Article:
Contrary to popular opinion, horses do not sleep standing up – or rather, the ones who do are old nags who are afraid of not being able to get back up again. Nonetheless, it is so rare to see a horse lying down that the sight can easily create the impression that the animal is dead. Marzia d’Argento asleep was the title of Jeanne Faust’s exhibition of photographic images and objects she created during her 2012 fellowship at the German Academy Rome Villa Massimo. One inkjet print, which, like all the other works in the exhibition, was entitled Untitled (Marzia d’Argento asleep) (2013), showed a horse lying asleep on its side. The proportions of the photograph added to the potential sense of foreboding of death: the animal squeezed up against the upper edge of the image, the dusty ground taking up most of the space.
The scene feels familiar in the context of Faust’s work; it could easily have appeared in one of her films. In Rodeo (1998), for example, the artist masterfully juggles Hollywood movie ciphers without adhering to any stringent narrative: the expanse of a desolate industrial landscape, two lanky guys in a lonely cafe with bored staff, a stretch limousine. Somebody puts up a Marlboro ad on a billboard. The drowsy horse would fit into these surroundings well. At the same time, the scene’s ambiguity offers a good example of Faust’s analytical approach to visual and linguistic narrative structures – one which is always linked to everyday experience: B movies, pop culture, visual sales strategies.
The horse photograph proved to be a pivotal point of access to the exhibition. It was the only subject which was not based on a collage of silhouettes, found images and arranged decorative objects that have been staged for the camera. The horse image is unsettling, but in a familiar way. All the other works – along with the prints, there were three other objects – appeared both alluring and highly enigmatic. Two of the three collages showed a conspicuously large number of accessories, including expensive-looking handmade bags, necklaces and a riding cap covered with blond hair. The items are reminiscent of fashion advertising, of illusory exclusive worlds with their inherent fetish for high-quality handmade objects and animal imagery (think of Hermés) – a borrowed glamour that is immediately subverted by the clearly un-Photoshopped pictorial surfaces of the tableaux. A dog-headed walking stick fashioned by the artist herself, which appeared rakishly in one of the pictures, was also present as a real object leaning against the wall. The fantasy was foregrounded, however: the now visibly homemade walking stick, relaying questions about conventions of representing luxury.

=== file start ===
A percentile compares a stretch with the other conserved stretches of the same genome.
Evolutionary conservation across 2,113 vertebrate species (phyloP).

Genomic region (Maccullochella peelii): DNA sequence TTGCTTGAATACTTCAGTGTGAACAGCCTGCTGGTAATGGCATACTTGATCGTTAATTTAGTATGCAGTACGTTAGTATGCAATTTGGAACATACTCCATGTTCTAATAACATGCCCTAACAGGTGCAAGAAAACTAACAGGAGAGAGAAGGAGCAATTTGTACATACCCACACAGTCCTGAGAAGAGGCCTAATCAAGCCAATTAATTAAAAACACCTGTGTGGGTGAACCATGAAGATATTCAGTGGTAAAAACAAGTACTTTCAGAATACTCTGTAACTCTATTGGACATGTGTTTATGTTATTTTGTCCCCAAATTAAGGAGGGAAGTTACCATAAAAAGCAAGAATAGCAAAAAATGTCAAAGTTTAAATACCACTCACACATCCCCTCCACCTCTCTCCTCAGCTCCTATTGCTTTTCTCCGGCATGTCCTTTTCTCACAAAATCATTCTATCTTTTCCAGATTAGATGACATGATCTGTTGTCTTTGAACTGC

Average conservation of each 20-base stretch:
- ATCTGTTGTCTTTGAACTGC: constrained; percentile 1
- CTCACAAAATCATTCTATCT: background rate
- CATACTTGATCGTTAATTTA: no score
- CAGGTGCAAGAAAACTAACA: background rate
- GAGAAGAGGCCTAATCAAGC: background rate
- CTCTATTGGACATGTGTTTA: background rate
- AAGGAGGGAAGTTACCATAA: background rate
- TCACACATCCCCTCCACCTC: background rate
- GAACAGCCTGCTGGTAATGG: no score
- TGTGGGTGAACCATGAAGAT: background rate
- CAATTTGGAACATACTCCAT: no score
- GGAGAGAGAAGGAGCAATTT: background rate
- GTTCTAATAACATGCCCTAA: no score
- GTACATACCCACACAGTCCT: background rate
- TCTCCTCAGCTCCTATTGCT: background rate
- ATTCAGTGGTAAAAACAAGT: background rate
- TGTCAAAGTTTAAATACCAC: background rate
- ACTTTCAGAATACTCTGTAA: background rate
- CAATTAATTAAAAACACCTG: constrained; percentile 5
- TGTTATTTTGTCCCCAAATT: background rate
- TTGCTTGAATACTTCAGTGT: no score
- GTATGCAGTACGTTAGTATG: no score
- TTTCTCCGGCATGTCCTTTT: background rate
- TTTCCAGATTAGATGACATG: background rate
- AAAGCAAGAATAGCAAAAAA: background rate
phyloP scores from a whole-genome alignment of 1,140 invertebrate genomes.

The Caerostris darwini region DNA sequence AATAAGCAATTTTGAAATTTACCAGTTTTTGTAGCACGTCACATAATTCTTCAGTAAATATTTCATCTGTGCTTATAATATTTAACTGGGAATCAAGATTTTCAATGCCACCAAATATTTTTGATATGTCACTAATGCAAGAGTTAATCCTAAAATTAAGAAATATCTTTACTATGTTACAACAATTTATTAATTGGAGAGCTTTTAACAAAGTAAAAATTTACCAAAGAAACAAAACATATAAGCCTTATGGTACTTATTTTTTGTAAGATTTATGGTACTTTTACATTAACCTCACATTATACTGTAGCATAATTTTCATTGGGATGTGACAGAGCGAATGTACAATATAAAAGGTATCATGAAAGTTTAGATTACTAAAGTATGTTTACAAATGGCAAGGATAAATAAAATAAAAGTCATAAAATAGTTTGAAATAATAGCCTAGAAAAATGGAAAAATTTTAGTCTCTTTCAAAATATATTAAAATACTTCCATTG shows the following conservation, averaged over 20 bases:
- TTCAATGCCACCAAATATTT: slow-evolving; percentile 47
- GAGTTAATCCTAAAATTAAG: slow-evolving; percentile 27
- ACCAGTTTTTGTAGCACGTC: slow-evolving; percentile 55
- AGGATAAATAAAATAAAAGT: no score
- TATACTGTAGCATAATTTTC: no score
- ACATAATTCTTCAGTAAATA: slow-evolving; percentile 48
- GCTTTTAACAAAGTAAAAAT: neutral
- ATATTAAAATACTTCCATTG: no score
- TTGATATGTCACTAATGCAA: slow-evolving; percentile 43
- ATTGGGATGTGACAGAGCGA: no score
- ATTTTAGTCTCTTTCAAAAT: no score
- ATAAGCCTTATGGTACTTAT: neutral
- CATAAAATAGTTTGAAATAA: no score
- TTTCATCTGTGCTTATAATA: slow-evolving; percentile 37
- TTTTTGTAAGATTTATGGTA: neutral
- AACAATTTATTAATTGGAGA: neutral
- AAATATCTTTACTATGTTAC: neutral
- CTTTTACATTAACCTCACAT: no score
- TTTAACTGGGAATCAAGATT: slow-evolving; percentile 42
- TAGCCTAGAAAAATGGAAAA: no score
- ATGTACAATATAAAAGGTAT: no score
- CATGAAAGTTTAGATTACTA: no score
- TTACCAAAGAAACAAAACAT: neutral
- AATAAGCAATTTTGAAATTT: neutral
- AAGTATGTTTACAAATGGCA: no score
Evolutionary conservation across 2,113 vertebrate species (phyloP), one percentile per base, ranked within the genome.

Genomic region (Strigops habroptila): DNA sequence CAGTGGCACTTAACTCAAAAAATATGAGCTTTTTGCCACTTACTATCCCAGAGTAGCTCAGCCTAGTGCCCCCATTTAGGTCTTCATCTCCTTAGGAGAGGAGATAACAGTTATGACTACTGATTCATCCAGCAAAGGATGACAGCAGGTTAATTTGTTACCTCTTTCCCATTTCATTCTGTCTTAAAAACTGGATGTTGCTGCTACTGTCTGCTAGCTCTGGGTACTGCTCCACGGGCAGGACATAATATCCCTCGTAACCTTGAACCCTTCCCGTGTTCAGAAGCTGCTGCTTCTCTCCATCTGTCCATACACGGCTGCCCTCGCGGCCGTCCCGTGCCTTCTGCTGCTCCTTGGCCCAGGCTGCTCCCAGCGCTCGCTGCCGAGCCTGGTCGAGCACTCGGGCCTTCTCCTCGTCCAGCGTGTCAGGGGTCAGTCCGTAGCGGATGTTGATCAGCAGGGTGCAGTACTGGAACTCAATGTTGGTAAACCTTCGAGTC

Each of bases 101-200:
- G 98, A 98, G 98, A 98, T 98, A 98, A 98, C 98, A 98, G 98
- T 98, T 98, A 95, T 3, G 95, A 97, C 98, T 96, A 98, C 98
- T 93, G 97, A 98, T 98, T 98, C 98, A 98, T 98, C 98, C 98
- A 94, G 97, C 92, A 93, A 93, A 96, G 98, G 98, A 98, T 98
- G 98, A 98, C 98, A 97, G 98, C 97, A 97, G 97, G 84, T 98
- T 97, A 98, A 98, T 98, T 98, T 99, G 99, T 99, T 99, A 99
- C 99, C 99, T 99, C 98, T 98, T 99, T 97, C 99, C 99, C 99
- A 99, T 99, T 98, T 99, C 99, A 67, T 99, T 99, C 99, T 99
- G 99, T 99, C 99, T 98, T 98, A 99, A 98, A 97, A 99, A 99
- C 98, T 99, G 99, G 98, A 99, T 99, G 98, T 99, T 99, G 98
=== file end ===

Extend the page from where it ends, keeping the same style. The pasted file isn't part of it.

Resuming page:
An attractive, folding screen-like object with dark painted-on wood grain and two oval windows conjured connotations of an oversized, antique picture frame. Stereoscopically displaying two distorted, reflected collages – almost evocative of the yearning, torn atmosphere of a Michelangelo Antonioni film – a second look exposed the luxurious and sculptural appearance as mere illusion. Beyond this, a corresponding third collage showed a masked person holding a glass pane, alongside a lamp with a duck sculpture.
Little by little, the works set one another into motion. They orbited concentrically around a core in which concepts such as reality, semblance and staging arose from fashion campaign styling and boutique display windows. A strict conceptual understanding of the connections here is not always possible. Faust’s intuitive approach calls to mind the seductively inscrutable mirage of a posh shopping street. Those familiar with Faust’s work to date would here rediscover many issues that continually engage the artist, above all her interest in narrative structures. Which objects connote exclusive consumption, and why? How do images promising happiness relate to the experience of everyday life? But even without previous knowledge of Faust’s work, the discrepancy between the precarious, casual aesthetic and the stylish content sparked enough irritation for the exhibition’s overall concept to surprise. Both the images and objects emphasized the character of an autonomous impossible world – like a film that has gained material substance and become physically bound to a place.
Translated by Jane Yager